Antihypertensive efficacy of olmesartan medoxomil or valsartan in combination with amlodipine: a review of factorial-design studies. [2009.01]
BACKGROUND: Most patients with hypertension require more than one drug to attain recommended blood pressure (BP) targets. Initiating therapy with two agents is recommended for patients at high risk of a cardiovascular event or with a BP > 20/10 mmHg above goal. Combination therapy is effective when comprised of agents with complementary mechanisms of action, such as calcium channel blockers (CCBs) and angiotensin II-receptor blockers (ARBs). Two fixed-dose CCB/ARB combinations are approved in the US: amlodipine/valsartan (AML/VAL) and amlodipine/olmesartan medoxomil (AML/OM). OBJECTIVES: To review and describe the efficacy of AML/VAL and AML/OM combinations by discussing similarly designed clinical trials... CONCLUSIONS: This review of published factorial-design studies showed that the maximal marketed doses of an amlodipine/olmesartan medoxomil combination (10/40 mg) and an amlodipine/valsartan combination (10/320 mg) produced large reductions in BP from baseline. Limitations of this review include the small number of studies analyzed and the inherent heterogeneity between patient populations. Further research is warranted to directly compare the efficacy of these combinations in a randomized, controlled trial, or additional published clinical trials are required to provide larger data sets for robust meta-analyses and to overcome heterogeneity observed within these studies.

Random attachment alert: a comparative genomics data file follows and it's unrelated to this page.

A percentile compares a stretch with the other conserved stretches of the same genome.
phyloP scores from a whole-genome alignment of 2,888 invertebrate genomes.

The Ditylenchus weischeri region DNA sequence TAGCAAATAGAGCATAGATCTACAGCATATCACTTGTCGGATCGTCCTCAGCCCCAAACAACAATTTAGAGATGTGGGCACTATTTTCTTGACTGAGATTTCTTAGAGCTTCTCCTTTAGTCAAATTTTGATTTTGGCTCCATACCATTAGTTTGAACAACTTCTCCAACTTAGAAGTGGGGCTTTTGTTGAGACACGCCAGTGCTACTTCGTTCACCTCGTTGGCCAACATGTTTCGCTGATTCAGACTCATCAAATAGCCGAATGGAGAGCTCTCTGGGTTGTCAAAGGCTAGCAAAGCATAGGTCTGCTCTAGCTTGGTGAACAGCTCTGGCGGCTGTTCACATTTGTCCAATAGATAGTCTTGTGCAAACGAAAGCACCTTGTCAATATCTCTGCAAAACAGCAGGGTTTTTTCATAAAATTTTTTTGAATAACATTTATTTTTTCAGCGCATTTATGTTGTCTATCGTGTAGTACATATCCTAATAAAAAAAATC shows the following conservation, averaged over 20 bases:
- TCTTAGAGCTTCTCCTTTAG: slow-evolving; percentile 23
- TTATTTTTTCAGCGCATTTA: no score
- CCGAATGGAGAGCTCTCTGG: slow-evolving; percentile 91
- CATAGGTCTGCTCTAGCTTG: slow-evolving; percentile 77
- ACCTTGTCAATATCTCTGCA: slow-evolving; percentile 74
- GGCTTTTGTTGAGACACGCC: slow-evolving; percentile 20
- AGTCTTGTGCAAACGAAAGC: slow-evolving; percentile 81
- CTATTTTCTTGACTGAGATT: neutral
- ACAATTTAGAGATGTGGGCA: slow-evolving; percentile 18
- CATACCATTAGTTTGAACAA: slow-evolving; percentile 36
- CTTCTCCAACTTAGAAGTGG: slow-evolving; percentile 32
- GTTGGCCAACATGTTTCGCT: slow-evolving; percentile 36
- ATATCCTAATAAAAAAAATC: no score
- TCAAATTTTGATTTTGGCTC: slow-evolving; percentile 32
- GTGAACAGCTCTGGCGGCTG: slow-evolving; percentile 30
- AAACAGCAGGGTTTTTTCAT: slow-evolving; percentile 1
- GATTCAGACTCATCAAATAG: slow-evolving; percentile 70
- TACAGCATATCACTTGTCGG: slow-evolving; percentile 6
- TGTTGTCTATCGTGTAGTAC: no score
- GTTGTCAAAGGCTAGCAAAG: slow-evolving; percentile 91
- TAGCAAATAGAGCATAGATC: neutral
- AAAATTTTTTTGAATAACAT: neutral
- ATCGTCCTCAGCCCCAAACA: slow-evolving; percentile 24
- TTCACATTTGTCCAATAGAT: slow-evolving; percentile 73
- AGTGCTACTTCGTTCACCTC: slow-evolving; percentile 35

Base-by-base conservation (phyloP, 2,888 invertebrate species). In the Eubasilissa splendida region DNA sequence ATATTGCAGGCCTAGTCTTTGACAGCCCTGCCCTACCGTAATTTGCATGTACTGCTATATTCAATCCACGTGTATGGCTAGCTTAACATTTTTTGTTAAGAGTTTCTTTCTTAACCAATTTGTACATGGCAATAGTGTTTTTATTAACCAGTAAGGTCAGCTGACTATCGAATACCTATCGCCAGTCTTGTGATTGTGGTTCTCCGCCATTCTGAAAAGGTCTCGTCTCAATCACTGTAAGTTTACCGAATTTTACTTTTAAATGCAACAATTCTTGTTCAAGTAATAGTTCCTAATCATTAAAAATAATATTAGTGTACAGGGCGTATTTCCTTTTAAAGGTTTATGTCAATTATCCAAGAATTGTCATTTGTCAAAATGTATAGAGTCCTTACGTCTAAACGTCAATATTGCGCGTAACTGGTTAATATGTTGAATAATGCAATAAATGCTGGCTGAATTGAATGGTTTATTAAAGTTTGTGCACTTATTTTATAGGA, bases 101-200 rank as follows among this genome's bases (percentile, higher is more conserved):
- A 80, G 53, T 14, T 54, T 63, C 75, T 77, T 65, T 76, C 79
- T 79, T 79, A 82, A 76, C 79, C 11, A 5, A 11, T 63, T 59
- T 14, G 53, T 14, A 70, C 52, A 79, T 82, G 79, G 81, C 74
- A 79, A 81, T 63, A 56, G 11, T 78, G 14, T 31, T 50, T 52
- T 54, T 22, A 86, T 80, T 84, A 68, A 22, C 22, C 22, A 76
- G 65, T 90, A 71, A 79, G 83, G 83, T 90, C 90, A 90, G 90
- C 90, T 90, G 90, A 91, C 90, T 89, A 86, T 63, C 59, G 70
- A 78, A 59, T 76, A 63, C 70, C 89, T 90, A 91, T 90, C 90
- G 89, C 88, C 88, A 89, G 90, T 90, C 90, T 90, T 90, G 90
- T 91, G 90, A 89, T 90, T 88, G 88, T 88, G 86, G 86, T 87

Changes in biomarkers and 24 hours blood pressure in hypertensive African Americans with the metabolic syndrome: comparison of amlodipine/olmesartan versus hydrochlorothiazide/losartan. [2013]